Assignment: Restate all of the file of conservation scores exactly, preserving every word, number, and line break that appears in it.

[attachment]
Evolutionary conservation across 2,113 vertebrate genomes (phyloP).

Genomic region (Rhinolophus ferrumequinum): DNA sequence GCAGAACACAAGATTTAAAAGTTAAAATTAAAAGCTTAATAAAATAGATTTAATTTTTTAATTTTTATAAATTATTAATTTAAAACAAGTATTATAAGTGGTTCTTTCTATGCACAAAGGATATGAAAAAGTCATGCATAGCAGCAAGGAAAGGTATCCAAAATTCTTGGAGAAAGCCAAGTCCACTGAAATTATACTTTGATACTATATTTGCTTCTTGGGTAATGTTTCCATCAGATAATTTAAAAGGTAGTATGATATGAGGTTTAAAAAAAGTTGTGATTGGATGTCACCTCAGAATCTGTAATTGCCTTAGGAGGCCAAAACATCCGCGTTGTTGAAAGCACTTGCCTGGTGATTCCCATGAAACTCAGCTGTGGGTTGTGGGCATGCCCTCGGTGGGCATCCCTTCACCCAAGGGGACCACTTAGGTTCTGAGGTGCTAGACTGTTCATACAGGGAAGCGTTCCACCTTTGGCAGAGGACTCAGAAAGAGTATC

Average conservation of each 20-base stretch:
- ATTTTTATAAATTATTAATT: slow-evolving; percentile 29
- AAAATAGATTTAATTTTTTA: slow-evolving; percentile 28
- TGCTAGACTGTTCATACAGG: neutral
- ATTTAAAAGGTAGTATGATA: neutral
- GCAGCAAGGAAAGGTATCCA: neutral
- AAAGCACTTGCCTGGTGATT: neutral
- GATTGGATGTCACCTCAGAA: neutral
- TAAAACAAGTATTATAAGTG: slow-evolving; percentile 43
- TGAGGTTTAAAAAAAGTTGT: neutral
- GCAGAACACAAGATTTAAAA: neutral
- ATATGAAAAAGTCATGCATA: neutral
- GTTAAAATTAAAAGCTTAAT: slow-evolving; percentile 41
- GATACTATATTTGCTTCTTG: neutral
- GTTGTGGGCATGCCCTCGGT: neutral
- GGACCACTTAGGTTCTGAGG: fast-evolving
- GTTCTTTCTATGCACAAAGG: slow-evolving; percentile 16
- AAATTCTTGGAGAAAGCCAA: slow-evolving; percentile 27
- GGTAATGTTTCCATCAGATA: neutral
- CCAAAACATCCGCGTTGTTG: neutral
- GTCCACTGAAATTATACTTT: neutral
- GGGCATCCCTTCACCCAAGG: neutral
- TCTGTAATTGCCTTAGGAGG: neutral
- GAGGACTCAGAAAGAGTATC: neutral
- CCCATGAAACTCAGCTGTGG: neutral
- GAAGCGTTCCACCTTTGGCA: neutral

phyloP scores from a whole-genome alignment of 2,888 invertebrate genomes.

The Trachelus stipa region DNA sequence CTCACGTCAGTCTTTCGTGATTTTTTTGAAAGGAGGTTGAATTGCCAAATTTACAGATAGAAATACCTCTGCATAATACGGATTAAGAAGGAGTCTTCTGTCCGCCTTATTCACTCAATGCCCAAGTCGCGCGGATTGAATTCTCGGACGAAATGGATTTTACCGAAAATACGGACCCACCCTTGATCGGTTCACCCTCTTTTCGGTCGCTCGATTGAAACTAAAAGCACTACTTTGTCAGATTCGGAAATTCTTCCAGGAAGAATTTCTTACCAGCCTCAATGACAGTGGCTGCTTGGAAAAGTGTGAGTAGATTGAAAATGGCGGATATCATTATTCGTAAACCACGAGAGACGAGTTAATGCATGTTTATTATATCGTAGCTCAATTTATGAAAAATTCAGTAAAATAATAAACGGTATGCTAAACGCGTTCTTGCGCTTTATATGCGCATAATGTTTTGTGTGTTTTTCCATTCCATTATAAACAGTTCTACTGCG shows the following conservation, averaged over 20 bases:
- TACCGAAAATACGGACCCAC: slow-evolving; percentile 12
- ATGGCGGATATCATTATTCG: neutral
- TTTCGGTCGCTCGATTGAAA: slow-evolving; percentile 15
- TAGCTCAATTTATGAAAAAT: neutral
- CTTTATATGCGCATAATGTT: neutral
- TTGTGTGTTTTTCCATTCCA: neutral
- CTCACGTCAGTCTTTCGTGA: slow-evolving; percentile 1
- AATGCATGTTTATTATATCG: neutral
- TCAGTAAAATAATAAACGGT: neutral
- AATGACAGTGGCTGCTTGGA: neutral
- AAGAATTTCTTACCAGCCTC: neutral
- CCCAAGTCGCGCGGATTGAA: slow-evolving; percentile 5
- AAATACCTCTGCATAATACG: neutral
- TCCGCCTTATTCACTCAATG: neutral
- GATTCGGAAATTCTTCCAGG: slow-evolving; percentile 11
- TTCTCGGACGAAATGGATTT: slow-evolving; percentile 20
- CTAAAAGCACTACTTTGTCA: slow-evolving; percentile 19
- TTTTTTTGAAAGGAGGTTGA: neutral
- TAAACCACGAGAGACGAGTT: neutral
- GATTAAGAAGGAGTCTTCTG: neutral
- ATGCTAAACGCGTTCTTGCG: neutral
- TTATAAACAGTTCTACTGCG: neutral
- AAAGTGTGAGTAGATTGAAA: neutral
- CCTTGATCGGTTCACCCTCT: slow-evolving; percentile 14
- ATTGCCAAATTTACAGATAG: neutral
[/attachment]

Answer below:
Evolutionary conservation across 2,113 vertebrate genomes (phyloP).

Genomic region (Rhinolophus ferrumequinum): DNA sequence GCAGAACACAAGATTTAAAAGTTAAAATTAAAAGCTTAATAAAATAGATTTAATTTTTTAATTTTTATAAATTATTAATTTAAAACAAGTATTATAAGTGGTTCTTTCTATGCACAAAGGATATGAAAAAGTCATGCATAGCAGCAAGGAAAGGTATCCAAAATTCTTGGAGAAAGCCAAGTCCACTGAAATTATACTTTGATACTATATTTGCTTCTTGGGTAATGTTTCCATCAGATAATTTAAAAGGTAGTATGATATGAGGTTTAAAAAAAGTTGTGATTGGATGTCACCTCAGAATCTGTAATTGCCTTAGGAGGCCAAAACATCCGCGTTGTTGAAAGCACTTGCCTGGTGATTCCCATGAAACTCAGCTGTGGGTTGTGGGCATGCCCTCGGTGGGCATCCCTTCACCCAAGGGGACCACTTAGGTTCTGAGGTGCTAGACTGTTCATACAGGGAAGCGTTCCACCTTTGGCAGAGGACTCAGAAAGAGTATC

Average conservation of each 20-base stretch:
- ATTTTTATAAATTATTAATT: slow-evolving; percentile 29
- AAAATAGATTTAATTTTTTA: slow-evolving; percentile 28
- TGCTAGACTGTTCATACAGG: neutral
- ATTTAAAAGGTAGTATGATA: neutral
- GCAGCAAGGAAAGGTATCCA: neutral
- AAAGCACTTGCCTGGTGATT: neutral
- GATTGGATGTCACCTCAGAA: neutral
- TAAAACAAGTATTATAAGTG: slow-evolving; percentile 43
- TGAGGTTTAAAAAAAGTTGT: neutral
- GCAGAACACAAGATTTAAAA: neutral
- ATATGAAAAAGTCATGCATA: neutral
- GTTAAAATTAAAAGCTTAAT: slow-evolving; percentile 41
- GATACTATATTTGCTTCTTG: neutral
- GTTGTGGGCATGCCCTCGGT: neutral
- GGACCACTTAGGTTCTGAGG: fast-evolving
- GTTCTTTCTATGCACAAAGG: slow-evolving; percentile 16
- AAATTCTTGGAGAAAGCCAA: slow-evolving; percentile 27
- GGTAATGTTTCCATCAGATA: neutral
- CCAAAACATCCGCGTTGTTG: neutral
- GTCCACTGAAATTATACTTT: neutral
- GGGCATCCCTTCACCCAAGG: neutral
- TCTGTAATTGCCTTAGGAGG: neutral
- GAGGACTCAGAAAGAGTATC: neutral
- CCCATGAAACTCAGCTGTGG: neutral
- GAAGCGTTCCACCTTTGGCA: neutral

phyloP scores from a whole-genome alignment of 2,888 invertebrate genomes.

The Trachelus stipa region DNA sequence CTCACGTCAGTCTTTCGTGATTTTTTTGAAAGGAGGTTGAATTGCCAAATTTACAGATAGAAATACCTCTGCATAATACGGATTAAGAAGGAGTCTTCTGTCCGCCTTATTCACTCAATGCCCAAGTCGCGCGGATTGAATTCTCGGACGAAATGGATTTTACCGAAAATACGGACCCACCCTTGATCGGTTCACCCTCTTTTCGGTCGCTCGATTGAAACTAAAAGCACTACTTTGTCAGATTCGGAAATTCTTCCAGGAAGAATTTCTTACCAGCCTCAATGACAGTGGCTGCTTGGAAAAGTGTGAGTAGATTGAAAATGGCGGATATCATTATTCGTAAACCACGAGAGACGAGTTAATGCATGTTTATTATATCGTAGCTCAATTTATGAAAAATTCAGTAAAATAATAAACGGTATGCTAAACGCGTTCTTGCGCTTTATATGCGCATAATGTTTTGTGTGTTTTTCCATTCCATTATAAACAGTTCTACTGCG shows the following conservation, averaged over 20 bases:
- TACCGAAAATACGGACCCAC: slow-evolving; percentile 12
- ATGGCGGATATCATTATTCG: neutral
- TTTCGGTCGCTCGATTGAAA: slow-evolving; percentile 15
- TAGCTCAATTTATGAAAAAT: neutral
- CTTTATATGCGCATAATGTT: neutral
- TTGTGTGTTTTTCCATTCCA: neutral
- CTCACGTCAGTCTTTCGTGA: slow-evolving; percentile 1
- AATGCATGTTTATTATATCG: neutral
- TCAGTAAAATAATAAACGGT: neutral
- AATGACAGTGGCTGCTTGGA: neutral
- AAGAATTTCTTACCAGCCTC: neutral
- CCCAAGTCGCGCGGATTGAA: slow-evolving; percentile 5
- AAATACCTCTGCATAATACG: neutral
- TCCGCCTTATTCACTCAATG: neutral
- GATTCGGAAATTCTTCCAGG: slow-evolving; percentile 11
- TTCTCGGACGAAATGGATTT: slow-evolving; percentile 20
- CTAAAAGCACTACTTTGTCA: slow-evolving; percentile 19
- TTTTTTTGAAAGGAGGTTGA: neutral
- TAAACCACGAGAGACGAGTT: neutral
- GATTAAGAAGGAGTCTTCTG: neutral
- ATGCTAAACGCGTTCTTGCG: neutral
- TTATAAACAGTTCTACTGCG: neutral
- AAAGTGTGAGTAGATTGAAA: neutral
- CCTTGATCGGTTCACCCTCT: slow-evolving; percentile 14
- ATTGCCAAATTTACAGATAG: neutral